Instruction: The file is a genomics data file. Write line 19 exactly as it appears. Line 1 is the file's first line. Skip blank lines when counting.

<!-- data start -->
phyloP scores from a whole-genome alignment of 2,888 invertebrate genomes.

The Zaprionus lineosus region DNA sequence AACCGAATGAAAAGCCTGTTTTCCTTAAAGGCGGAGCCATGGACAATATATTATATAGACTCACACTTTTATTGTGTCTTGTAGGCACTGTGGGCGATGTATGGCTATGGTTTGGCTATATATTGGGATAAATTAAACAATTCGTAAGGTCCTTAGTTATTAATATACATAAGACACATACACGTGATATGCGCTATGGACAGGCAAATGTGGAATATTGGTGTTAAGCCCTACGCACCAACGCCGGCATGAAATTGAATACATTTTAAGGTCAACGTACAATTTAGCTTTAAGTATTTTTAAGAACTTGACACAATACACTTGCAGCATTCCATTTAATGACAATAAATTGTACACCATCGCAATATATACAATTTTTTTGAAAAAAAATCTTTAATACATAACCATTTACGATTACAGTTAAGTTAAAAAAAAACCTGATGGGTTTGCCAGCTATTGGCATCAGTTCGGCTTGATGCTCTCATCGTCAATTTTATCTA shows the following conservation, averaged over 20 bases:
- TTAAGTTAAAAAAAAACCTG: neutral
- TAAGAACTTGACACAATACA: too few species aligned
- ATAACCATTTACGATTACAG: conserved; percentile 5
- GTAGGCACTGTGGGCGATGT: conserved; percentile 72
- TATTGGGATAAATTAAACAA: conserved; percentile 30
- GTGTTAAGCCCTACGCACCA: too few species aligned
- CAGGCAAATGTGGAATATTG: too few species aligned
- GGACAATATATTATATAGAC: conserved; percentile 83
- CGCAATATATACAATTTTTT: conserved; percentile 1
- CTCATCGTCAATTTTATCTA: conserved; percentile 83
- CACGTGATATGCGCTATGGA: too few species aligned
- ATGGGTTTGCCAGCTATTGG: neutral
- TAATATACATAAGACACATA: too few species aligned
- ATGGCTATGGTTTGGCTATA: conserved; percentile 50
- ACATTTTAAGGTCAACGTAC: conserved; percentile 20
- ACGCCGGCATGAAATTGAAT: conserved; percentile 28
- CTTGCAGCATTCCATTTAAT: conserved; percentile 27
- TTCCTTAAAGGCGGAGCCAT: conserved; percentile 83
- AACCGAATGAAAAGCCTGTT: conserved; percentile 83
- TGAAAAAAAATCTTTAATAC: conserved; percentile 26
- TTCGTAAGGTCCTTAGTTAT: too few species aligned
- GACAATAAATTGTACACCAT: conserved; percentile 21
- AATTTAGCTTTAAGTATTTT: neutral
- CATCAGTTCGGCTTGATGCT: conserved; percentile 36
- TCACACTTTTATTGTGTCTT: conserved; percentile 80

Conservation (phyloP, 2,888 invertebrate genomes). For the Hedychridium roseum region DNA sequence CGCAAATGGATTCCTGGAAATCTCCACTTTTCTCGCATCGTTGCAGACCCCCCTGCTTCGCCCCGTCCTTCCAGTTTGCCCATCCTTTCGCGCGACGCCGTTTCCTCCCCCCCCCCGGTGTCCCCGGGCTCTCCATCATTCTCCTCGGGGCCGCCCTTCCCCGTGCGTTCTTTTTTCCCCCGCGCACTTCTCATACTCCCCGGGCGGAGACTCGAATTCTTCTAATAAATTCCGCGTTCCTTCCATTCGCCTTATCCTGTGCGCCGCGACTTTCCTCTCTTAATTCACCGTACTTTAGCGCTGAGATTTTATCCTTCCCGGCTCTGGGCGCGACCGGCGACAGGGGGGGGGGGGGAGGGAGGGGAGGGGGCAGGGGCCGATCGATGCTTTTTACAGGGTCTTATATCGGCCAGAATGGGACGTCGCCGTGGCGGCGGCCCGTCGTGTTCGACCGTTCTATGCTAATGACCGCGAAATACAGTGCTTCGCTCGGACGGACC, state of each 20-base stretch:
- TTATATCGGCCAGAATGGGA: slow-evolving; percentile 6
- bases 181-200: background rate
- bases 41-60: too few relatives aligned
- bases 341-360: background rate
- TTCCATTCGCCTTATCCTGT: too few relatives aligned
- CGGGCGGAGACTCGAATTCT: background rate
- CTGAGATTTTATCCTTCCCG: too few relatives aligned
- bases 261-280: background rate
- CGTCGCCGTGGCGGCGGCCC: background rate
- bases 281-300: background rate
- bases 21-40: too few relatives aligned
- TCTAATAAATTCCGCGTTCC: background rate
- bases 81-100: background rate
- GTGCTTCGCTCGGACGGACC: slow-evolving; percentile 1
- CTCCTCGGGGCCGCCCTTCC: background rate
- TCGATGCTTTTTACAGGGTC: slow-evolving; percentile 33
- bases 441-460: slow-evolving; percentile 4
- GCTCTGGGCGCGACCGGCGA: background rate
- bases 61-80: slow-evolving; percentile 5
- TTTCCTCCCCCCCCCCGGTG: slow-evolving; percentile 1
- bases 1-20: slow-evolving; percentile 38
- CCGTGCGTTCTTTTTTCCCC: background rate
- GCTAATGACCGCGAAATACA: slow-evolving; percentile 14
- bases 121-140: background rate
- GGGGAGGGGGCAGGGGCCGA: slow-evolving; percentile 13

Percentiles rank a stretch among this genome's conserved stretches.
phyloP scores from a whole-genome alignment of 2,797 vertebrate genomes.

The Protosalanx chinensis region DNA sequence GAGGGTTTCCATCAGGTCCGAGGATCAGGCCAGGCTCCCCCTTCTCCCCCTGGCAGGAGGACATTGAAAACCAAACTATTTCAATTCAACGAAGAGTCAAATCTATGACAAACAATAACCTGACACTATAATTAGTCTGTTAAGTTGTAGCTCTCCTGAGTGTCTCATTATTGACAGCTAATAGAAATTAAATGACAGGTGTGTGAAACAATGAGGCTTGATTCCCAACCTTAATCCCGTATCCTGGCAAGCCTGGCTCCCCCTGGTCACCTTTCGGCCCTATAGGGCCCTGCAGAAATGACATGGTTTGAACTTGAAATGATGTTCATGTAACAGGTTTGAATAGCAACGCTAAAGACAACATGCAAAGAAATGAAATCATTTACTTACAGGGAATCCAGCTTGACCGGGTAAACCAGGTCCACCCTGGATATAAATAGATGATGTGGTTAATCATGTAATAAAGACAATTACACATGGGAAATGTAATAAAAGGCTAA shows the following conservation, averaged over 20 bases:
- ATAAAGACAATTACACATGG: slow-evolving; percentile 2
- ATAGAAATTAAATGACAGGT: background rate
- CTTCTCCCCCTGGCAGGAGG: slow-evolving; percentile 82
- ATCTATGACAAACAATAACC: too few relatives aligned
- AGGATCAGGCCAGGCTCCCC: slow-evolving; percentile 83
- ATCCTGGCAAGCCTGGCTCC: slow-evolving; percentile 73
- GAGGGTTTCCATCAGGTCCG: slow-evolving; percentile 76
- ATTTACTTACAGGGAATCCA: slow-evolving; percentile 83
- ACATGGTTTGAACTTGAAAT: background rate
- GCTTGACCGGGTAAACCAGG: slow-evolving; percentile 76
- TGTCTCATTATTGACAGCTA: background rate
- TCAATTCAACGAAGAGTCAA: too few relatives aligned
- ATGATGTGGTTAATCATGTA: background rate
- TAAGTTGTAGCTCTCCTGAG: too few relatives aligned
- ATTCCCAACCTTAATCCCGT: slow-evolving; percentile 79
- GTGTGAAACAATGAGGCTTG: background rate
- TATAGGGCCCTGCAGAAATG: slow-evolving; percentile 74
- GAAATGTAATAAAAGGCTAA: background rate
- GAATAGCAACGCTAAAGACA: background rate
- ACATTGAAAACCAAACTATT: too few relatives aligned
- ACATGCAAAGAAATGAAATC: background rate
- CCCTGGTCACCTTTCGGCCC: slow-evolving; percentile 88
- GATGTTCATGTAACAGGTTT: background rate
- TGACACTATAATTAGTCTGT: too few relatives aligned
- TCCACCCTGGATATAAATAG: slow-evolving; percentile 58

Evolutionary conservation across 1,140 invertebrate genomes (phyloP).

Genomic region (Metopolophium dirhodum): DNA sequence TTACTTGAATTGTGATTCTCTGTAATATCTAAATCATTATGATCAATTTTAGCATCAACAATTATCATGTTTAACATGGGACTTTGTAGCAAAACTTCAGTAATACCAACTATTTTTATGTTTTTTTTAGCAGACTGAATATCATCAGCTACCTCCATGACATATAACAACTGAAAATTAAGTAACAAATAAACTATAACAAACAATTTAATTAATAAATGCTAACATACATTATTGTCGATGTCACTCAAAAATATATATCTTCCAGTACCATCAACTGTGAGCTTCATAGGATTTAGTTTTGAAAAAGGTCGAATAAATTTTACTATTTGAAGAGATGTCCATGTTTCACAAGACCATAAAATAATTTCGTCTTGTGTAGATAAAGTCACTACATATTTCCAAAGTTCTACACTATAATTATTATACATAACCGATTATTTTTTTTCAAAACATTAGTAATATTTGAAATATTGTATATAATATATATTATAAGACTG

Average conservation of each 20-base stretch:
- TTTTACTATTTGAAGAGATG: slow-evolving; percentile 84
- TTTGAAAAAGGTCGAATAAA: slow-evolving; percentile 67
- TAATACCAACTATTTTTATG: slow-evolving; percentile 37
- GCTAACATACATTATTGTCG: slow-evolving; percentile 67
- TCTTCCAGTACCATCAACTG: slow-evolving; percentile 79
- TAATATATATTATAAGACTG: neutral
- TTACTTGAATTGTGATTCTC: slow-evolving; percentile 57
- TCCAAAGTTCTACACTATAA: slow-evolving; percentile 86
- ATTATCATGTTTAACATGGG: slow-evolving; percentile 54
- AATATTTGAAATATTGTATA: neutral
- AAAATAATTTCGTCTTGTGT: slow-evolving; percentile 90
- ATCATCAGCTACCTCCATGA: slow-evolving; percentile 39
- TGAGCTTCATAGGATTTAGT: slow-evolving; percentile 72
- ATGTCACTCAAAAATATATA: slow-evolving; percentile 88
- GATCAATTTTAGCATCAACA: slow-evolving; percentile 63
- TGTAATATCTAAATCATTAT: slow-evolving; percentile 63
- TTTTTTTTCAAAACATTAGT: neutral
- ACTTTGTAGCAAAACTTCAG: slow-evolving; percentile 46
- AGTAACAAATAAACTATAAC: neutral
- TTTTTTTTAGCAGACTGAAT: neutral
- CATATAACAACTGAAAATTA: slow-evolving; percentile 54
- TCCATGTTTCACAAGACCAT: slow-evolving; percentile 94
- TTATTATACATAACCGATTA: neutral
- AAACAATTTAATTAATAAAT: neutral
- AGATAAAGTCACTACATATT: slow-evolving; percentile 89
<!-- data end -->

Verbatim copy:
- CTTGCAGCATTCCATTTAAT: conserved; percentile 27